fbpx Taking Time Off for Personal or Family Reasons - Work out problems | People's Law School

You are here

Taking Time Off for Personal or Family Reasons - Work out problems

Work out problems

Step 1. Notify your employer

Tell your employer of your interest in taking a leave. If you’re covered by the Employment Standards Act (see if you’re covered), and your request is to take a leave spelled out in the Act, your employer must grant you the leave.  

If your employer turns down your request for leave, you can try raising the issue directly with them. We offer tips to help you talk with your employer. Tell them you think they aren’t following the legal rules in denying your request. 

Your employer is allowed to request that you provide some proof of your eligibility for leave — for example, a note from your child’s doctor if you’re asking for family responsibility leave to care for your sick child. 

It’s always best to resolve issues with your employer informally. That said, you aren’t required to approach your employer before taking the step of filing a complaint (described below). 

Step 2. Write to your employer

If discussing the issue with your employer doesn’t work, or you’re not comfortable having a conversation, consider putting your concerns in writing. Explain your perspective and your interest in working together to find a solution. For example, you could say something like:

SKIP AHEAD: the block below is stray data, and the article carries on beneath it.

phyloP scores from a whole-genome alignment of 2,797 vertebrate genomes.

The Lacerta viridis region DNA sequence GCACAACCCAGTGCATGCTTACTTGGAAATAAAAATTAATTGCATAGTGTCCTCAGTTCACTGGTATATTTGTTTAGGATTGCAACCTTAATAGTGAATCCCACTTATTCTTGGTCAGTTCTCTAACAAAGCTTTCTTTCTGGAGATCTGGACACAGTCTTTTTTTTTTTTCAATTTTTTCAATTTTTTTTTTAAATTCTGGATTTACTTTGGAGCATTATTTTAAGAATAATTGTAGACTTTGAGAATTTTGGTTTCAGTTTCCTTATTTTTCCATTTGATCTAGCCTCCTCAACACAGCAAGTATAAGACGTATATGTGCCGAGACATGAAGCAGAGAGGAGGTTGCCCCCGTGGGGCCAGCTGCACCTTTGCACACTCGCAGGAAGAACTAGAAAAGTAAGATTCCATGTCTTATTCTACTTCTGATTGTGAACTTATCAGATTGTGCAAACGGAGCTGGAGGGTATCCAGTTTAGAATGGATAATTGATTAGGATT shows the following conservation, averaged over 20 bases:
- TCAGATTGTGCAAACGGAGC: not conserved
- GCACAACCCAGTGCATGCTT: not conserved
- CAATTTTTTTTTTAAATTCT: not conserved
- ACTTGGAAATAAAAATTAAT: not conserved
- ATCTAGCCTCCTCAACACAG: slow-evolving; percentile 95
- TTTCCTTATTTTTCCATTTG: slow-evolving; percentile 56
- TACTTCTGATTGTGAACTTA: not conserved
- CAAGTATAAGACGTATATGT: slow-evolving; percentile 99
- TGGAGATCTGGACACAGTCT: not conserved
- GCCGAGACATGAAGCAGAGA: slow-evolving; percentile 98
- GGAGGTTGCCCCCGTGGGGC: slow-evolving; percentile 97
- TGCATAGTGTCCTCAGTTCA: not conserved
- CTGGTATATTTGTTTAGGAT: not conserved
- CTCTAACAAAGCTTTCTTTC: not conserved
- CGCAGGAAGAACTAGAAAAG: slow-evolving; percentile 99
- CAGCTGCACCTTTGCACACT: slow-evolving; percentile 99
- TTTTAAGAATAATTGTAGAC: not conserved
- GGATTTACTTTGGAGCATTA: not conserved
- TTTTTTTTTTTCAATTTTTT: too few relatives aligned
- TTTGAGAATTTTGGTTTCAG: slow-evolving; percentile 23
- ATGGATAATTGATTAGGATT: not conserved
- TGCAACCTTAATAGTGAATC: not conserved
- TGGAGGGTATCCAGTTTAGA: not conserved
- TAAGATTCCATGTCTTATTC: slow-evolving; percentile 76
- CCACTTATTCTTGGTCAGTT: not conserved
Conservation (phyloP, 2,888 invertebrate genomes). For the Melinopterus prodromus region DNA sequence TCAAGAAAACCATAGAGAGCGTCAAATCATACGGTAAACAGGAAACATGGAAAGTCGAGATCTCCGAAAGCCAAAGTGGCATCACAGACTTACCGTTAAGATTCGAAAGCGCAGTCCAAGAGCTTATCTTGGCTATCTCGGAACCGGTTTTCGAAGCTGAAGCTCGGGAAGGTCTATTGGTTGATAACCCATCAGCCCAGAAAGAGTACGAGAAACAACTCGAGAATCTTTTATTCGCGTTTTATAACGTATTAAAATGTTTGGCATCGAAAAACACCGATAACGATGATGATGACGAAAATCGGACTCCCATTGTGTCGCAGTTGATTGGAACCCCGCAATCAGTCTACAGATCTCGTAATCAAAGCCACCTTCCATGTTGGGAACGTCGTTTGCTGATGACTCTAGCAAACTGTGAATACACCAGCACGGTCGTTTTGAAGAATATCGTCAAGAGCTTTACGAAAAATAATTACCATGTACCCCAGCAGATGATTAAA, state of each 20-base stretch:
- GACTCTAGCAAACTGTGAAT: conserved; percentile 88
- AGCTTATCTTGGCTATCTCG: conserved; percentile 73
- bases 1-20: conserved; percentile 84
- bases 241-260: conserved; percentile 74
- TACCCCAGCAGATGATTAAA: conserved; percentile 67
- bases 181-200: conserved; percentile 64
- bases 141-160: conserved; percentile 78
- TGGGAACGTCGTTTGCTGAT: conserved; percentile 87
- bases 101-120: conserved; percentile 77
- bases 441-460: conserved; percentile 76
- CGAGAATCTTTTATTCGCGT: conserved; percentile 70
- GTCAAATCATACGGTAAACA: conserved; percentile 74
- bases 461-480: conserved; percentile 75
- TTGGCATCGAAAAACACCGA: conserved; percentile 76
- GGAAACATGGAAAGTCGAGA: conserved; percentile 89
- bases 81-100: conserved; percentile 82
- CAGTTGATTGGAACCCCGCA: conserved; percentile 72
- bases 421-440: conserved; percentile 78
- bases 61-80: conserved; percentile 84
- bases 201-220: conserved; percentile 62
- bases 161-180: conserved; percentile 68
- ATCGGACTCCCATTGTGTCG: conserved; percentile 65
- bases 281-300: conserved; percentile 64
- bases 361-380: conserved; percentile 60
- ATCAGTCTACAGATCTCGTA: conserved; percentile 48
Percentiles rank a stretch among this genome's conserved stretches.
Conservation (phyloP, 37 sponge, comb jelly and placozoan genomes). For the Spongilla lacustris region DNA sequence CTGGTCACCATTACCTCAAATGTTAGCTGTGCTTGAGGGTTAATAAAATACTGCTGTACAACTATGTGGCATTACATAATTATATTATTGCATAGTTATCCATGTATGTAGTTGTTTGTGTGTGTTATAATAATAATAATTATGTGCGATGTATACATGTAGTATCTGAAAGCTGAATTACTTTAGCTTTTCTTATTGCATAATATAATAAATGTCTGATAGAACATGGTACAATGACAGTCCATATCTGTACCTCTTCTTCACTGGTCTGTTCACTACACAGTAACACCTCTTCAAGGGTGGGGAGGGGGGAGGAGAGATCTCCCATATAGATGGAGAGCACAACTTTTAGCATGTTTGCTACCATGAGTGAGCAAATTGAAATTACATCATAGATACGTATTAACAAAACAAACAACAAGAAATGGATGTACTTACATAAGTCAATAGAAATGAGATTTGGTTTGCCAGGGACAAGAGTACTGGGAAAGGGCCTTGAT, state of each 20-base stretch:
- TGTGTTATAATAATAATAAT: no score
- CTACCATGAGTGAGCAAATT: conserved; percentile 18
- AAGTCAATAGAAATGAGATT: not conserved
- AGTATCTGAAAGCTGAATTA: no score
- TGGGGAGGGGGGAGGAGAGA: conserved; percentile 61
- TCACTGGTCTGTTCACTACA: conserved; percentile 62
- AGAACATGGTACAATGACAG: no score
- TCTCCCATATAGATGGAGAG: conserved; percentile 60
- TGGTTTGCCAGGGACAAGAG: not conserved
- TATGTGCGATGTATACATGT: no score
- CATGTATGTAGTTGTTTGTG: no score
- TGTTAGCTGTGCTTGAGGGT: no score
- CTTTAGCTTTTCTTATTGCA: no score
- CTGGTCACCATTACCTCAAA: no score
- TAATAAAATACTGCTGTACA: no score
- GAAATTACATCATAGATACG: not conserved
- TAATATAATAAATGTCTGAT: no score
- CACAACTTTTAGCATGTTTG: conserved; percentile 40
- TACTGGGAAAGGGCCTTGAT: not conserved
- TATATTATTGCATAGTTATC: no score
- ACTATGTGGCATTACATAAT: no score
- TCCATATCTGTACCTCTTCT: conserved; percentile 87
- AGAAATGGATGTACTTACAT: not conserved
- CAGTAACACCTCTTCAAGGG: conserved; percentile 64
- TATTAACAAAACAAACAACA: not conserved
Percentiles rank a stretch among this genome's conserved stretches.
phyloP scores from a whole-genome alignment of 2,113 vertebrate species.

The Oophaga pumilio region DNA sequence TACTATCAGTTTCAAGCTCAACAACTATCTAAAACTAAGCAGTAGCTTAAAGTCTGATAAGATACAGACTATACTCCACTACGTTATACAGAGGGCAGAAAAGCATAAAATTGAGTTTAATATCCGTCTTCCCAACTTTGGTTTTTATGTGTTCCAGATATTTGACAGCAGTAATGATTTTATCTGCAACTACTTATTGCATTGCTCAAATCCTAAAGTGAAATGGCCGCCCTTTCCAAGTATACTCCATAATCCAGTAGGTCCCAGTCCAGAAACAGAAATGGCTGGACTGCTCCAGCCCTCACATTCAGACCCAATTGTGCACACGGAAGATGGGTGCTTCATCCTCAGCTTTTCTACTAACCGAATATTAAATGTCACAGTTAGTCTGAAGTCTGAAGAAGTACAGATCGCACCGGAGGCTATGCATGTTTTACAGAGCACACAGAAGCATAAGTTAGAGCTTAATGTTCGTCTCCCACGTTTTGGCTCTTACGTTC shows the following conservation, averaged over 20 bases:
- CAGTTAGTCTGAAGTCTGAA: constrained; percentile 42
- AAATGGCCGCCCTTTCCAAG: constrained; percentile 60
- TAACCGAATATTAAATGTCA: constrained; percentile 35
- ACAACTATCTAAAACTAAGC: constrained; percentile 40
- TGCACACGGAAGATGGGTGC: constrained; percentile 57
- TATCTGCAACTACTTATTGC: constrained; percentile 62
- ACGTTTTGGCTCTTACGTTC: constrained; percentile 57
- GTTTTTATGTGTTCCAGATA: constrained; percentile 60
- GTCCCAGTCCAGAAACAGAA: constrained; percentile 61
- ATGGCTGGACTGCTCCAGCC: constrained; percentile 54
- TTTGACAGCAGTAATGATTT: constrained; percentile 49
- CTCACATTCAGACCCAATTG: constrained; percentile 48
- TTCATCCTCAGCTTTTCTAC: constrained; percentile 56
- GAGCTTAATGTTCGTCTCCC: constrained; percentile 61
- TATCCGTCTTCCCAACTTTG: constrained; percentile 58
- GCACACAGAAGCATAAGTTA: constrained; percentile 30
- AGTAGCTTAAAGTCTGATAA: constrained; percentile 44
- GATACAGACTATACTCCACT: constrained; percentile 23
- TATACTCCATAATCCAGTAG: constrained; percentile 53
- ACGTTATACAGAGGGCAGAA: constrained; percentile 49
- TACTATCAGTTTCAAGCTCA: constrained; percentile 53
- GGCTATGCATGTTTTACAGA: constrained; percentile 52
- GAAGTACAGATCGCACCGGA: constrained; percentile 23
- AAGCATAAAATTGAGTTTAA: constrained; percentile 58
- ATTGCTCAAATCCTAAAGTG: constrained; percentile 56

“Under the BC Employment Standards Act, I’m entitled to up to 27 weeks of compassionate care leave. I’ve provided a certificate from a doctor stating that my father is at risk of dying within 26 weeks. [Modify to fit your situation.] Yet when I asked to take leave, you refused my request. I’d like to explore solutions to this issue with you as soon as possible.”

We provide tips for writing a letter to your employer

Keep a copy of the letter. Having a written record will be useful if you need to take additional steps.

While it’s always best to resolve issues with your employer informally, you aren’t required to write your employer before taking the step of making a complaint.

Step 3. Make an employment standards complaint

If you aren’t able to resolve things directly with your employer, you can make a formal complaint. Workers covered by the Employment Standards Act (see who’s covered) can make a complaint to the Employment Standards Branch. This government office administers the Act and helps workers and employers resolve problems. For what’s involved, see our guidance on making an employment standards complaint.